sitting cross legged in a yogic posture. He is surrounded by a tiger, an elephant,
a rhino and a buffalo with 2 deer beneath his feet. The surrounding animals may have coined the
name of the deity (Pahupati=Lord of the animals). This deity appears similar to lord Siva who
appears in Hindu mythology. People of IVC also worshipped Lingam – a
symbol for lord Shiva, Peepal tree and Humped Bull. Trade and Economy
Agriculture was the main occupation of people of IVC and was practiced mainly during the
winters. There was an absence of canal irrigation and
wooden ploughs were used because iron was not discovered at that time. The main crops cultivated were: Wheat, barley,
rai, sesame, peas, mustard, rice and cotton. Cotton was named Sindon by the Greeks because
it was first cultivated in the Sindh area. IVC was a trading society. Due to non-availability of technology for
minting coins, they followed Barter system. Trade links existed within India and even
outside India extending till Mesopotamia and Turkey. Imports included metals and non-metals and
exports from IVC included agricultural and finished products such as cotton, goods, beads,
pottery, shells, etc. Science and technology
There was an accurate weighing and measuring system in place. Discovery of numerous weight-like articles
suggest that the weights used were in the multiples of 16. The length of a foot was 13.2 inches and that
of a cubit was 18 inches. Several measuring sticks made from bronze
have been discovered. Although well acquainted with use of Bronze
people of IVC also used gold and were the first to employ silver in everyday use. Arsenic, lead, antimony and nickel were also
used by them. They were also familiar with and practiced
boat making techniques. Seals of accurate sizes and designs were made
out of materials like copper, clay, gold, silver and ivory. Seals were rectangular or square shaped and
were used for commercial or educational purposes. People of IVC were familiar with the manufacturing
and use of terracotta which is a clay based unglazed ceramic. The script was phonetic but in the later periods,
it evolved towards an alphabetic pattern. The script is yet to be deciphered by modern
historians. Art
Statues of Dancing Girl made in bronze, the priest made in limestone and a male torso
forged in red sandstone exhibit the knowledge and intricacies in art possessed by the artists
of those times. The art of pottery made great advances during
IVC period. 4 kinds of pottery existed namely: Plain pottery
for household use, painted and polychrome pottery for decoration and perforated pottery
for liquor straining. Decline
The IVC came to a sudden end. The reason for the decline of IVC are unclear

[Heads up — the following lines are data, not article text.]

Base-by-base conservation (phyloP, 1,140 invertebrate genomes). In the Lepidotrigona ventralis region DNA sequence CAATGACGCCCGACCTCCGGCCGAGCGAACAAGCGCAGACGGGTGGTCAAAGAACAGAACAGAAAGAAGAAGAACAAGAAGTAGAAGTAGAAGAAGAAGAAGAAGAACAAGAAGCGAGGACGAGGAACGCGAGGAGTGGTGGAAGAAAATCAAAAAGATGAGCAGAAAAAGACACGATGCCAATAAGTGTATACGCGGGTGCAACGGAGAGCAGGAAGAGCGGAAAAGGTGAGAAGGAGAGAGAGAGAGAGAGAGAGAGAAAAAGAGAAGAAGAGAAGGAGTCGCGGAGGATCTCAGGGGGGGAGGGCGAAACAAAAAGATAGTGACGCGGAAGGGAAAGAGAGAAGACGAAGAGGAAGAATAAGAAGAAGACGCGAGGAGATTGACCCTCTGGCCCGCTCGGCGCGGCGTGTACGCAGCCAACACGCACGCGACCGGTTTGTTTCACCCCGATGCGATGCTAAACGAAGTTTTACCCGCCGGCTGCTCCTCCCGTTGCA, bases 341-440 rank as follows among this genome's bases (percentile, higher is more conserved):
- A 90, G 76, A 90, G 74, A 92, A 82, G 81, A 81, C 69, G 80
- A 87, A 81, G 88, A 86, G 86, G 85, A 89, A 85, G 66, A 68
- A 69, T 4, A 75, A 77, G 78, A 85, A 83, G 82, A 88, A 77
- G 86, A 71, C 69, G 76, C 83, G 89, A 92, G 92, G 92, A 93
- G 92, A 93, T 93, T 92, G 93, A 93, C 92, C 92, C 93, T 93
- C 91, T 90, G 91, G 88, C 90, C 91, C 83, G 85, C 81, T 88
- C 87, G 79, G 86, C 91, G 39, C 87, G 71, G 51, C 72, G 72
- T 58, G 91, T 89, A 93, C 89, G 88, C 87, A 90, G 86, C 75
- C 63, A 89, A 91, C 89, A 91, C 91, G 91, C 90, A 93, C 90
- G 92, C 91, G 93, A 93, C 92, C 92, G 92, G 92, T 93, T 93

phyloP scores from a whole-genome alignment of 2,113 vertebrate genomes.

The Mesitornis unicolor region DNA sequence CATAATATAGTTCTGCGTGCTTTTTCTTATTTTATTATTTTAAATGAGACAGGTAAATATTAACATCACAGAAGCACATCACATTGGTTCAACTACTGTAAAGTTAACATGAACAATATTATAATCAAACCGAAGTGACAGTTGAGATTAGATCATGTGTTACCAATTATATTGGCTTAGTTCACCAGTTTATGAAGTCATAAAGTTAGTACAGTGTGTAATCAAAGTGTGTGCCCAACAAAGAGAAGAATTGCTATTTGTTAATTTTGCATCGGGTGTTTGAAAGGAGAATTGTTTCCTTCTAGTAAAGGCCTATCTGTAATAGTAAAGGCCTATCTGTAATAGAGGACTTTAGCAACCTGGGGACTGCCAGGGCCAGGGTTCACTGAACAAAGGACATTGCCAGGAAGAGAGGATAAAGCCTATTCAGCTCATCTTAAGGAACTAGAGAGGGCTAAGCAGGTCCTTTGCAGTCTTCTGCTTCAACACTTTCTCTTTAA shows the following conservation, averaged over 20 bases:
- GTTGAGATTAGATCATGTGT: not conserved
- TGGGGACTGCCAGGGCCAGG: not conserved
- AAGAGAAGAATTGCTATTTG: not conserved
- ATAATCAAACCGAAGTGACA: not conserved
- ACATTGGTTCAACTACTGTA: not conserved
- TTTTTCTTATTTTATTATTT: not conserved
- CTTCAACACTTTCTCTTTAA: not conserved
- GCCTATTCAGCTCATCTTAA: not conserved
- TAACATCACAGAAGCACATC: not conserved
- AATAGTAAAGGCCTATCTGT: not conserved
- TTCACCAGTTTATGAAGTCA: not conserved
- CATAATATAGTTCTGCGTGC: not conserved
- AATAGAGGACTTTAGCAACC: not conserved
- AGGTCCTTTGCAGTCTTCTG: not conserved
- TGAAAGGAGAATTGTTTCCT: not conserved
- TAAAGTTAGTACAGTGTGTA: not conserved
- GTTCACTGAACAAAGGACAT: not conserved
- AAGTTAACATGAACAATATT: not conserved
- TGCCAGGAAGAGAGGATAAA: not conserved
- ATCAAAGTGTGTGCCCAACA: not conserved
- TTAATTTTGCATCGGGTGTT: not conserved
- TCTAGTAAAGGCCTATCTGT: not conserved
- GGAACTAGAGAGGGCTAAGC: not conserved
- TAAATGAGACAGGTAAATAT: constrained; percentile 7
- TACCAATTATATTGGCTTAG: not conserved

but many theories have been put forward by historians based on the evidence found during
excavation: 1. IVC may have collapsed due to heavy floods
since early civilization were established near water bodies. 2. The region occupied by the IVC was prone to
earthquakes. Repeated earthquakes could have been a reason
behind decline of the civilization. 3. IVC society was a trading society and was
not trained in warfare. An invasion by hostile tribes may have led
to the sudden disappearance of the civilization. Unburied skeletal remains found at Mohenjodaro
substantiate this claim. 4. Other possible reasons behind end of this
civilization may have been large scale epidemic or drought. Now, Let us analyse what we have learnt from
the above discussion by attempting a couple of questions. Q1. Which of the following may not be a reason
for the decline of the Indus Valley Civilization? 1. Foreign Invasion. 2. Heavy floods. 3. Volcanic eruption. 4. Frequent earthquakes. Option (b) is the correct answer because no
volcanoes existed in the periphery of the civilization. Q2. Consider the following statement:
1. Weighs in IVC were measured in multiples of
10. 2. The script of IVC was alphabetic in origin. Which of the statements given above is/are
correct? The correct answer is D, because both the
statements are incorrect. Statement 1 is incorrect because weights in
IVC were measured in multiples of 16. Statement 2 is incorrect because script of
IVC was pictographic in origin. We hope you enjoyed this video. Thank You! For Best learning you can watch this video along with Prepmate-Cengage UPSC series which is available online as well as offline. Book feature: complete subject in a single book with practice and past year questions at the end of the chapters. Model answers for UPSC Mains from authors. Using the application Prepmate and web portal Prepmate.in you can access comprehensive digital support in form of videos, mock prelims, answer writing practice and regular updates.

Author: Kennedi Daugherty

4 thoughts on “Lecture 3- Indus Valley Civilization

  1. Soon prepmate goin to change the way we learn. Awesome initiatives..all other inst materials will b replaced by prepmate soon.! books are lucid and great. thanks !

Leave a Reply

Your email address will not be published. Required fields are marked *